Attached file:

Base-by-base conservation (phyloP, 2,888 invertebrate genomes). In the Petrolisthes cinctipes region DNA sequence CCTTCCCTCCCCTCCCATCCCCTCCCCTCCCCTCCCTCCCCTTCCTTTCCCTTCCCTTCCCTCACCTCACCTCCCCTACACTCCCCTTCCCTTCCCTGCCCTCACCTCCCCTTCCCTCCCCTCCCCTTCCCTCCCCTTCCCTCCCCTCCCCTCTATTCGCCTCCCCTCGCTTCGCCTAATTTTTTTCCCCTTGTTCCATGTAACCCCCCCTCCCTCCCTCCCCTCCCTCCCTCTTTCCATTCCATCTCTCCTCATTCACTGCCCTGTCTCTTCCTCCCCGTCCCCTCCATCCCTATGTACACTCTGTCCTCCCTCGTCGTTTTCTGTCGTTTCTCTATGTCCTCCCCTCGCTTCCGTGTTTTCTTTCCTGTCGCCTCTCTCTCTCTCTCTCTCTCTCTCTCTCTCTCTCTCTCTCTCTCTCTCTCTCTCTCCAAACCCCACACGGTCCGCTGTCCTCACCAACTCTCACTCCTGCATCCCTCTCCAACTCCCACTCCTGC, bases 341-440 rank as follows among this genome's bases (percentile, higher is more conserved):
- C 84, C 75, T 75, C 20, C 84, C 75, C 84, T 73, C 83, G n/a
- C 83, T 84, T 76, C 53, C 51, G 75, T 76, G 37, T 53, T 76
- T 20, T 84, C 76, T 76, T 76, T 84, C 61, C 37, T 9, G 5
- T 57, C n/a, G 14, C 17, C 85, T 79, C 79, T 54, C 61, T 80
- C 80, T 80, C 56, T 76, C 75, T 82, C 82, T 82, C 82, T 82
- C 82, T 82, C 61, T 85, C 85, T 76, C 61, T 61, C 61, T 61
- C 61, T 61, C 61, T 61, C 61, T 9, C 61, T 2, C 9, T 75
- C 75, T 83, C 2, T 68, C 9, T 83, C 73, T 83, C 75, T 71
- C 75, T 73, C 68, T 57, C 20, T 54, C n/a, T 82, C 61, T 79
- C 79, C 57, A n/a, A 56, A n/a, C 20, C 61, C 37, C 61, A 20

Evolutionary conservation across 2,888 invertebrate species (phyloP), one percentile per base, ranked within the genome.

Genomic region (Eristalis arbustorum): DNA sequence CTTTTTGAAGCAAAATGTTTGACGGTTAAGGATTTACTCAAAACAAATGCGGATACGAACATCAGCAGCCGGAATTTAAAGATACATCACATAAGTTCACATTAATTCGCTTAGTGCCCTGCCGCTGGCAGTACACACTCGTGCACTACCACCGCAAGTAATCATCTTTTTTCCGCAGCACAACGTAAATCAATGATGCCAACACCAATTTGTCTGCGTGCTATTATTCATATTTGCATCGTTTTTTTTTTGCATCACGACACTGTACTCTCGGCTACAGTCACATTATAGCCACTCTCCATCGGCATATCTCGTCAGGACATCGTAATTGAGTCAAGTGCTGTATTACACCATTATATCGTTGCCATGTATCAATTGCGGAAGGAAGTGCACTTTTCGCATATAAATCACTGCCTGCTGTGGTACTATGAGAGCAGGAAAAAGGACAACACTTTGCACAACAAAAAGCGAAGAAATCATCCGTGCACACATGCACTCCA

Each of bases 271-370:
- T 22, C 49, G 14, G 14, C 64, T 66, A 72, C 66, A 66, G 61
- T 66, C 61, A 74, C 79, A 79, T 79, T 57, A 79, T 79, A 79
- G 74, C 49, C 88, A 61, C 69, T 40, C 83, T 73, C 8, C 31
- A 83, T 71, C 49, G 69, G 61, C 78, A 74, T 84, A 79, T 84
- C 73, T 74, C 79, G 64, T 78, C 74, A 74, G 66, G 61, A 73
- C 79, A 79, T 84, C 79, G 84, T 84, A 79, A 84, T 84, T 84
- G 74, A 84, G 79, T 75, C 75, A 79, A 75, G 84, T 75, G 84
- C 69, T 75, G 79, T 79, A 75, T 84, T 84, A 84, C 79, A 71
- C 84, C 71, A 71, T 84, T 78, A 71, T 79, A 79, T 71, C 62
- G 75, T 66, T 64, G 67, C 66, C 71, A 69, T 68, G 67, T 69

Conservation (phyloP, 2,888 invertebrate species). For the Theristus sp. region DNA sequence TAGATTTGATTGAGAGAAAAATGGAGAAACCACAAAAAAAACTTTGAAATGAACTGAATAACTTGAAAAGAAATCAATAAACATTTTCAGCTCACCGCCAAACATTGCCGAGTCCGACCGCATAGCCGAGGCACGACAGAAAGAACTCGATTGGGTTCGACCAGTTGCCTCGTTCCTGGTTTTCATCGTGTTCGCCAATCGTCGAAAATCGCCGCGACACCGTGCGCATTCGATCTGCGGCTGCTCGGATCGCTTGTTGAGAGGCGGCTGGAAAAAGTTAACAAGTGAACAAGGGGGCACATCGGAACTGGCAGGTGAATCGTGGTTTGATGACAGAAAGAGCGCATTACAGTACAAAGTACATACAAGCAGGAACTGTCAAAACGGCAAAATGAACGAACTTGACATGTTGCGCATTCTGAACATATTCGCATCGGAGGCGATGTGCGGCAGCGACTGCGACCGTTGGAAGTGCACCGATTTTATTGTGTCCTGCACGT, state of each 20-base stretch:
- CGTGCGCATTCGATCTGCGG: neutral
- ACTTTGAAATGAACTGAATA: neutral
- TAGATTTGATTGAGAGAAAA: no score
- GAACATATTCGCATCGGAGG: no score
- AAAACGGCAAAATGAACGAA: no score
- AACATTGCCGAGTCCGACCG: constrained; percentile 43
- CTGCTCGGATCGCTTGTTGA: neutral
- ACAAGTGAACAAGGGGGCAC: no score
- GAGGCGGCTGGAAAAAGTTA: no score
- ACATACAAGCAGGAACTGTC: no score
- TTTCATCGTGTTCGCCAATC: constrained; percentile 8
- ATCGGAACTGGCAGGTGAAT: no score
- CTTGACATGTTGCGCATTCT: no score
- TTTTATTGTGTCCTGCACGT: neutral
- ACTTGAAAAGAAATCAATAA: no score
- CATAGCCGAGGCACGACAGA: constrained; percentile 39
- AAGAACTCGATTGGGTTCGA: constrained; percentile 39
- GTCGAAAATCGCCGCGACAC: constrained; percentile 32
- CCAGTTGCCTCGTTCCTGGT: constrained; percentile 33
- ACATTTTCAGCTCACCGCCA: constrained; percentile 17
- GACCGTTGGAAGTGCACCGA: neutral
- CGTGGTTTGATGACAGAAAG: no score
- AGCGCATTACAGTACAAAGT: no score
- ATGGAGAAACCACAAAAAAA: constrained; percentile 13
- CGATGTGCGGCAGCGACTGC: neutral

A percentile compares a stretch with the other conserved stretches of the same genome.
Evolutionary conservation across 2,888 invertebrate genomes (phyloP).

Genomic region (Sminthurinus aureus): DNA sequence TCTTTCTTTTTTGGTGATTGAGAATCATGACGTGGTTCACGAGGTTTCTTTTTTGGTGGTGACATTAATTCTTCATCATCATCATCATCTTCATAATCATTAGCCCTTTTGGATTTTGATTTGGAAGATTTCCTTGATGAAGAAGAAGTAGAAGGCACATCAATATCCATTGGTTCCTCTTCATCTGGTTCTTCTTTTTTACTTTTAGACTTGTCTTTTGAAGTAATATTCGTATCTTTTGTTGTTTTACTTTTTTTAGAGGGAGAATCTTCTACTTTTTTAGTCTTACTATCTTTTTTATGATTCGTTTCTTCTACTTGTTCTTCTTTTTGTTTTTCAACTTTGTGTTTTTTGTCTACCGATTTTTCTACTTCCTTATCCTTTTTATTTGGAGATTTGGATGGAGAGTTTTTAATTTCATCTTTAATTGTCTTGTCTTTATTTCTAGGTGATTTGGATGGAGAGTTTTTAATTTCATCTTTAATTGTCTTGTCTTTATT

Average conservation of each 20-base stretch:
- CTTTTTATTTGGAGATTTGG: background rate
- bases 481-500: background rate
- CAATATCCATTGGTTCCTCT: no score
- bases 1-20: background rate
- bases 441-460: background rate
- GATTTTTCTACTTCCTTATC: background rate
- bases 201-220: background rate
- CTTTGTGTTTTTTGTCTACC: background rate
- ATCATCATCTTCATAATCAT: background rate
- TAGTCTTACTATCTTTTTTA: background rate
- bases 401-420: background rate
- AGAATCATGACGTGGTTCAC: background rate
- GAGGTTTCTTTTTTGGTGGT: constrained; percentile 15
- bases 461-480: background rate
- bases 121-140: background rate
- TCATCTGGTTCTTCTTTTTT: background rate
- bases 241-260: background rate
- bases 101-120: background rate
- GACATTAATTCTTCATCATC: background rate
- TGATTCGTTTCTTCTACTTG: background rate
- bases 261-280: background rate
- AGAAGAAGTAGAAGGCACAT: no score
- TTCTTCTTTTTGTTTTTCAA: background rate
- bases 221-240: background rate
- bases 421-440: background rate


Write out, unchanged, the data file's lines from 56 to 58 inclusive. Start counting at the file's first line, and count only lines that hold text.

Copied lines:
- bases 481-500: background rate
- CAATATCCATTGGTTCCTCT: no score
- bases 1-20: background rate